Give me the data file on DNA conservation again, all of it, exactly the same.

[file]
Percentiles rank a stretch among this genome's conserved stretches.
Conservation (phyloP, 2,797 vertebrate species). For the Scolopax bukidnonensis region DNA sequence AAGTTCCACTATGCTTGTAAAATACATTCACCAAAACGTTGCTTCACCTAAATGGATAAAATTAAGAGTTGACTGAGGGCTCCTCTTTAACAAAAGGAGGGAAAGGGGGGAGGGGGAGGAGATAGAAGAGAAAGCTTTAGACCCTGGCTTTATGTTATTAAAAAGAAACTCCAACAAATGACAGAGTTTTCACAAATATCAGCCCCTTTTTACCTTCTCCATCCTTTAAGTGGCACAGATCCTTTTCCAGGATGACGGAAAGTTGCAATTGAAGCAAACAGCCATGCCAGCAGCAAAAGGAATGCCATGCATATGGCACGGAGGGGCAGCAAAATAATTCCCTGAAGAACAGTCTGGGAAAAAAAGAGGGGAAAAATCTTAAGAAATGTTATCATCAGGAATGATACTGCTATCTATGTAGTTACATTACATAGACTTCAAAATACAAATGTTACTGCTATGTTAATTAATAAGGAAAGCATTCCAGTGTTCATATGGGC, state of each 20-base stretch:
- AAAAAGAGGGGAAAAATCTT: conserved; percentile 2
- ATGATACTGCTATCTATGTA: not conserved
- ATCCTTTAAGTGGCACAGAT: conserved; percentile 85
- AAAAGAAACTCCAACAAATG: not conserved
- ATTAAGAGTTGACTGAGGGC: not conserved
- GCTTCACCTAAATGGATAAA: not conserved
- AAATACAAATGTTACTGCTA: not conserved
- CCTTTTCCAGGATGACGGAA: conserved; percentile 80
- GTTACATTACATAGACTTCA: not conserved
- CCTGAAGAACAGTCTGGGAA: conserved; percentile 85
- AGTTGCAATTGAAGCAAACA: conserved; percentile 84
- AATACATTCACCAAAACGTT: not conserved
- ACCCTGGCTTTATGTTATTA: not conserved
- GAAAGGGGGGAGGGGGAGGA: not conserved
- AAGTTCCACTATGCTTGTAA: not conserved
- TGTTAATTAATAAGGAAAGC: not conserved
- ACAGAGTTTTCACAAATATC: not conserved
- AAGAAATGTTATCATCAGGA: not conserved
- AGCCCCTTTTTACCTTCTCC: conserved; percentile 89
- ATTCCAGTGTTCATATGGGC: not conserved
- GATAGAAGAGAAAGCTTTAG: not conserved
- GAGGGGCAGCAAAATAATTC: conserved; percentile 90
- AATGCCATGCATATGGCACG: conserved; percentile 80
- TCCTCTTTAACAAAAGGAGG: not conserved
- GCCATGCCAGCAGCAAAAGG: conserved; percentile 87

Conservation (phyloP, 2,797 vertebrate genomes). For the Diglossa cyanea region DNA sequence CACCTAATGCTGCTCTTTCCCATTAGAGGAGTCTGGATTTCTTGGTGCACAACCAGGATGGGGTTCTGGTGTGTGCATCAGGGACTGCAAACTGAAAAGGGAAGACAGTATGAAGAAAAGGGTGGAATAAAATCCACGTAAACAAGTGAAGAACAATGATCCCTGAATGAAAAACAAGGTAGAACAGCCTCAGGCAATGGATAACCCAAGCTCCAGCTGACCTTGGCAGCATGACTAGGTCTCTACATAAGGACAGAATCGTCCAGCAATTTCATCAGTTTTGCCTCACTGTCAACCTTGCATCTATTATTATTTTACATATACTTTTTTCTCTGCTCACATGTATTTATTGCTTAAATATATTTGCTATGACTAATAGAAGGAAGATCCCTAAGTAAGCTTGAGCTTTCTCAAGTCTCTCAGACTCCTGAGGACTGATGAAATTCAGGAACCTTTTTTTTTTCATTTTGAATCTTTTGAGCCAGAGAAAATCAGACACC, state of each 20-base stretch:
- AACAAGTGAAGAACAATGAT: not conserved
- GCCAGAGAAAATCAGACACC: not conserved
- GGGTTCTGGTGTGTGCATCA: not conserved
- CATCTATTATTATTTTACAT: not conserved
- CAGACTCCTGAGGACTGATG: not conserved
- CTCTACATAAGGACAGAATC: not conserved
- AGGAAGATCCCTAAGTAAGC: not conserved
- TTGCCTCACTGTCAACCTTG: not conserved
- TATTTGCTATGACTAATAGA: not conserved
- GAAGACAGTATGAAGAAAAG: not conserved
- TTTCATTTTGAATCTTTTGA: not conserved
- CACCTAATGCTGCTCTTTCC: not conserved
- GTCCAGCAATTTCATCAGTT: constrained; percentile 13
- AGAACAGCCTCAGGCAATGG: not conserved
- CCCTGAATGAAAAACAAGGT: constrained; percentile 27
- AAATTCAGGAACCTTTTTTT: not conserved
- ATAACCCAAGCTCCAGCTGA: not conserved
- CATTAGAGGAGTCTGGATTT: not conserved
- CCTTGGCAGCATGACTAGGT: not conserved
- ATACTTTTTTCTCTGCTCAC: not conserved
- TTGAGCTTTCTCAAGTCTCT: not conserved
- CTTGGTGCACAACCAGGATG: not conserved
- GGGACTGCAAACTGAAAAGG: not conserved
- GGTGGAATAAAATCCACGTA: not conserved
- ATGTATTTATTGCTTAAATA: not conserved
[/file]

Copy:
Percentiles rank a stretch among this genome's conserved stretches.
Conservation (phyloP, 2,797 vertebrate species). For the Scolopax bukidnonensis region DNA sequence AAGTTCCACTATGCTTGTAAAATACATTCACCAAAACGTTGCTTCACCTAAATGGATAAAATTAAGAGTTGACTGAGGGCTCCTCTTTAACAAAAGGAGGGAAAGGGGGGAGGGGGAGGAGATAGAAGAGAAAGCTTTAGACCCTGGCTTTATGTTATTAAAAAGAAACTCCAACAAATGACAGAGTTTTCACAAATATCAGCCCCTTTTTACCTTCTCCATCCTTTAAGTGGCACAGATCCTTTTCCAGGATGACGGAAAGTTGCAATTGAAGCAAACAGCCATGCCAGCAGCAAAAGGAATGCCATGCATATGGCACGGAGGGGCAGCAAAATAATTCCCTGAAGAACAGTCTGGGAAAAAAAGAGGGGAAAAATCTTAAGAAATGTTATCATCAGGAATGATACTGCTATCTATGTAGTTACATTACATAGACTTCAAAATACAAATGTTACTGCTATGTTAATTAATAAGGAAAGCATTCCAGTGTTCATATGGGC, state of each 20-base stretch:
- AAAAAGAGGGGAAAAATCTT: conserved; percentile 2
- ATGATACTGCTATCTATGTA: not conserved
- ATCCTTTAAGTGGCACAGAT: conserved; percentile 85
- AAAAGAAACTCCAACAAATG: not conserved
- ATTAAGAGTTGACTGAGGGC: not conserved
- GCTTCACCTAAATGGATAAA: not conserved
- AAATACAAATGTTACTGCTA: not conserved
- CCTTTTCCAGGATGACGGAA: conserved; percentile 80
- GTTACATTACATAGACTTCA: not conserved
- CCTGAAGAACAGTCTGGGAA: conserved; percentile 85
- AGTTGCAATTGAAGCAAACA: conserved; percentile 84
- AATACATTCACCAAAACGTT: not conserved
- ACCCTGGCTTTATGTTATTA: not conserved
- GAAAGGGGGGAGGGGGAGGA: not conserved
- AAGTTCCACTATGCTTGTAA: not conserved
- TGTTAATTAATAAGGAAAGC: not conserved
- ACAGAGTTTTCACAAATATC: not conserved
- AAGAAATGTTATCATCAGGA: not conserved
- AGCCCCTTTTTACCTTCTCC: conserved; percentile 89
- ATTCCAGTGTTCATATGGGC: not conserved
- GATAGAAGAGAAAGCTTTAG: not conserved
- GAGGGGCAGCAAAATAATTC: conserved; percentile 90
- AATGCCATGCATATGGCACG: conserved; percentile 80
- TCCTCTTTAACAAAAGGAGG: not conserved
- GCCATGCCAGCAGCAAAAGG: conserved; percentile 87

Conservation (phyloP, 2,797 vertebrate genomes). For the Diglossa cyanea region DNA sequence CACCTAATGCTGCTCTTTCCCATTAGAGGAGTCTGGATTTCTTGGTGCACAACCAGGATGGGGTTCTGGTGTGTGCATCAGGGACTGCAAACTGAAAAGGGAAGACAGTATGAAGAAAAGGGTGGAATAAAATCCACGTAAACAAGTGAAGAACAATGATCCCTGAATGAAAAACAAGGTAGAACAGCCTCAGGCAATGGATAACCCAAGCTCCAGCTGACCTTGGCAGCATGACTAGGTCTCTACATAAGGACAGAATCGTCCAGCAATTTCATCAGTTTTGCCTCACTGTCAACCTTGCATCTATTATTATTTTACATATACTTTTTTCTCTGCTCACATGTATTTATTGCTTAAATATATTTGCTATGACTAATAGAAGGAAGATCCCTAAGTAAGCTTGAGCTTTCTCAAGTCTCTCAGACTCCTGAGGACTGATGAAATTCAGGAACCTTTTTTTTTTCATTTTGAATCTTTTGAGCCAGAGAAAATCAGACACC, state of each 20-base stretch:
- AACAAGTGAAGAACAATGAT: not conserved
- GCCAGAGAAAATCAGACACC: not conserved
- GGGTTCTGGTGTGTGCATCA: not conserved
- CATCTATTATTATTTTACAT: not conserved
- CAGACTCCTGAGGACTGATG: not conserved
- CTCTACATAAGGACAGAATC: not conserved
- AGGAAGATCCCTAAGTAAGC: not conserved
- TTGCCTCACTGTCAACCTTG: not conserved
- TATTTGCTATGACTAATAGA: not conserved
- GAAGACAGTATGAAGAAAAG: not conserved
- TTTCATTTTGAATCTTTTGA: not conserved
- CACCTAATGCTGCTCTTTCC: not conserved
- GTCCAGCAATTTCATCAGTT: constrained; percentile 13
- AGAACAGCCTCAGGCAATGG: not conserved
- CCCTGAATGAAAAACAAGGT: constrained; percentile 27
- AAATTCAGGAACCTTTTTTT: not conserved
- ATAACCCAAGCTCCAGCTGA: not conserved
- CATTAGAGGAGTCTGGATTT: not conserved
- CCTTGGCAGCATGACTAGGT: not conserved
- ATACTTTTTTCTCTGCTCAC: not conserved
- TTGAGCTTTCTCAAGTCTCT: not conserved
- CTTGGTGCACAACCAGGATG: not conserved
- GGGACTGCAAACTGAAAAGG: not conserved
- GGTGGAATAAAATCCACGTA: not conserved
- ATGTATTTATTGCTTAAATA: not conserved